assert.Equal(t, expectedMethod, req.Method)
}

// assertQuery tests that the Request has the expected url query key/val pairs
func assertQuery(t *testing.T, expected map[string]string, req *http.Request) {
    queryValues := req.URL.Query()
    expectedValues := url.Values{}
    for key, value := range expected {
        expectedValues.Add(key, value)
    }
    assert.Equal(t, expectedValues, queryValues)
}

// assertPostForm tests that the Request has the expected key values pairs url
// encoded in its Body
func assertPostForm(t *testing.T, expected map[string]string, req *http.Request) {
    req.ParseForm() // parses request Body to put url.Values in r.Form/r.PostForm
    expectedValues := url.Values{}
    for key, value := range expected {
        expectedValues.Add(key, value)
    }
    assert.Equal(t, expectedValues, req.Form)
}

Usage

The above wouldn’t be of any use to you unless I provided an example of how I used it. Below is some code from my go-twitter library that tests the ability to mute/unmute a person a user follows.


import (
    "fmt"
    "net/http"
    "testing"

    "github.com/stretchr/testify/assert"
)

func TestFriendship_Update(t *testing.T) {
    httpClient, mux, server := testServer()
    defer server.Close()

    mux.HandleFunc("/1.1/friendships/update.json", func(w http.ResponseWriter, r *http.Request) {

        // Assert that the HTTP methods match
        assertMethod(t, "POST", r)

        // Check if the query sent is the query expected
        assertQuery(t, map[string]string{"screen_name": "thejokersthief", "retweets": "true"}, r)

        // Declare you're returning JSON
        w.Header().Set("Content-Type", "application/json")
        
        // Print out example API output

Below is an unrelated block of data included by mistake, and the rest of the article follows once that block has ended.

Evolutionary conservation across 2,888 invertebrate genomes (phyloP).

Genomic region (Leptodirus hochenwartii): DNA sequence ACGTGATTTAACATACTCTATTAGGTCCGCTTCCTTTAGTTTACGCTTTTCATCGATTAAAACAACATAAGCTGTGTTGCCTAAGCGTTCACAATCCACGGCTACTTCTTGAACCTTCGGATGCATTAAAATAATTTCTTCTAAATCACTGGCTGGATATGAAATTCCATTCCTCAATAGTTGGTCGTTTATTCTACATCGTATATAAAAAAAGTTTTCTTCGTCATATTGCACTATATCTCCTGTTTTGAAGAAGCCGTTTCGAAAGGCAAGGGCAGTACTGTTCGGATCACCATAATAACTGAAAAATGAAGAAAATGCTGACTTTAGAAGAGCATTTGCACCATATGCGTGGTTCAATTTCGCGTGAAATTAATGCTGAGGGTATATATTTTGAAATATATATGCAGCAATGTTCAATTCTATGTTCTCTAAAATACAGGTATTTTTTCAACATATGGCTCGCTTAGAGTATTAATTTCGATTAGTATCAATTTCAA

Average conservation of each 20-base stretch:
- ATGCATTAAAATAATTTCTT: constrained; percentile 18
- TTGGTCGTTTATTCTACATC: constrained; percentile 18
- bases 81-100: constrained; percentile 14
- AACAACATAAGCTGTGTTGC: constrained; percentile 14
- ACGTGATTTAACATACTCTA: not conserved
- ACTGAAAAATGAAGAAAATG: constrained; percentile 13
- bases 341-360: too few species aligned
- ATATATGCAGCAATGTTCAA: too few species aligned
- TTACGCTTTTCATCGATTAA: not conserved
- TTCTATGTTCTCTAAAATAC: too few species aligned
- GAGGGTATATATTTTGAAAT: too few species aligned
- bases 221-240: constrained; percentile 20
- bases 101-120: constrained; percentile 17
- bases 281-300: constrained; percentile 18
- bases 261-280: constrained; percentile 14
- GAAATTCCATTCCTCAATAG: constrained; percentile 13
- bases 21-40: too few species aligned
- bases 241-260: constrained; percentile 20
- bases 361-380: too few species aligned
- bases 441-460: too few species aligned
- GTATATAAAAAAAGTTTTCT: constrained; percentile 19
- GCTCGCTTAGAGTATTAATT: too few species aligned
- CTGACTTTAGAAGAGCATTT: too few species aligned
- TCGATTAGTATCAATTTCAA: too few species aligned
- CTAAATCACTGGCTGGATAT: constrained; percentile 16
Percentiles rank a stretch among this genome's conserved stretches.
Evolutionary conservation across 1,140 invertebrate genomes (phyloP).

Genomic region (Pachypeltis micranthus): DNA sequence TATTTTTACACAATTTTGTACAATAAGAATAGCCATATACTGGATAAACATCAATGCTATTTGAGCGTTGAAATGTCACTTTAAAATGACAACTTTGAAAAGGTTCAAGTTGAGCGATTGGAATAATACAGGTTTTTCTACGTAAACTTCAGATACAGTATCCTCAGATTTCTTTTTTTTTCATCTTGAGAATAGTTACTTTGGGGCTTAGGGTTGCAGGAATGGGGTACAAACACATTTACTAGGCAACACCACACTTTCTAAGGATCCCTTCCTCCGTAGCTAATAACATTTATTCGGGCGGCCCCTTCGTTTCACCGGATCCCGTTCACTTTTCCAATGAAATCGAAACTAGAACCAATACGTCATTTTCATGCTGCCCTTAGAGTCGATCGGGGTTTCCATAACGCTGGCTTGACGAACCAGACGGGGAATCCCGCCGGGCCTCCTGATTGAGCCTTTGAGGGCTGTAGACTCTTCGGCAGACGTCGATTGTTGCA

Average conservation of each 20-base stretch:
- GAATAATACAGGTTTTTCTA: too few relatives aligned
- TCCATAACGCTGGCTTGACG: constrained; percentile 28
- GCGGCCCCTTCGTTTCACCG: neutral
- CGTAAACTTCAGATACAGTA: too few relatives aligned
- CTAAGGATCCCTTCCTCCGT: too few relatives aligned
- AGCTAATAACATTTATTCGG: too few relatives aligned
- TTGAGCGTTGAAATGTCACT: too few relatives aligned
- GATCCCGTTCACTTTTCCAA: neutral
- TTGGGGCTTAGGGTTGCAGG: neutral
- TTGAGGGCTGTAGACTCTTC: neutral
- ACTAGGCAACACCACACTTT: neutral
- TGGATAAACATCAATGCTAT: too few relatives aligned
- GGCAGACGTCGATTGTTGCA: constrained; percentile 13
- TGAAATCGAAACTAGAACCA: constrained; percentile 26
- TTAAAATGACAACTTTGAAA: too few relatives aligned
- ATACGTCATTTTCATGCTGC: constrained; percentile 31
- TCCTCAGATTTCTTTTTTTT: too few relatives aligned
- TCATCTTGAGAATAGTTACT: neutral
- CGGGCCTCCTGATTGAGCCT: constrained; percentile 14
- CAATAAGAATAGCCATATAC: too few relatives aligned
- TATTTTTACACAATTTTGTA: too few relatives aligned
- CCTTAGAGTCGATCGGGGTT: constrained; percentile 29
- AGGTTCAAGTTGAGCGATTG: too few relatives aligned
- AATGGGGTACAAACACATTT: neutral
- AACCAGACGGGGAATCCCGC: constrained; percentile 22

fmt.Fprintf(w, `{"relationship":{"source":{"id":54655541,"id_str":"54655541","screen_name":"TheJokersThief","following":false,"followed_by":false,"live_following":false,"following_received":false,"following_requested":false,"notifications_enabled":false,"can_dm":false,"blocking":false,"blocked_by":false,"muting":false,"want_retweets":true,"all_replies":false,"marked_spam":false},"target":{"id":623265148,"id_str":"623265148","screen_name":"dghubble","following":false,"followed_by":false,"following_received":false,"following_requested":false}}}`)
    })

    // Define expected values from the API (based on the JSON we print out above)
    expected := &FriendshipShowResult{
        Relationship: FriendshipRelationship{
            Target: FriendshipRelationshipTarget{
                IDStr:      "623265148",
                ID:         623265148,
                ScreenName: "dghubble",
                Following:  false,
                FollowedBy: false,
            },
            Source: FriendshipRelationshipSource{
                CanDM:                false,
                Blocking:             false,
                Muting:               false,
                IDStr:                "54655541",
                AllReplies:           false,
                WantRetweets:         true,
                ID:                   54655541,
                MarkedSpam:           false,
                ScreenName:           "TheJokersThief",
                Following:            false,
                FollowedBy:           false,
                NotificationsEnabled: false,
            },
        },
    }
    
    client := NewClient(httpClient)
    params := &FriendshipUpdateParams{
        ScreenName: "thejokersthief",
        Retweets:   true,
    }
    friendshipStatus, _, err := client.Friendships.Update(params)
    assert.Nil(t, err)
    assert.Equal(t, expected, friendshipStatus)
}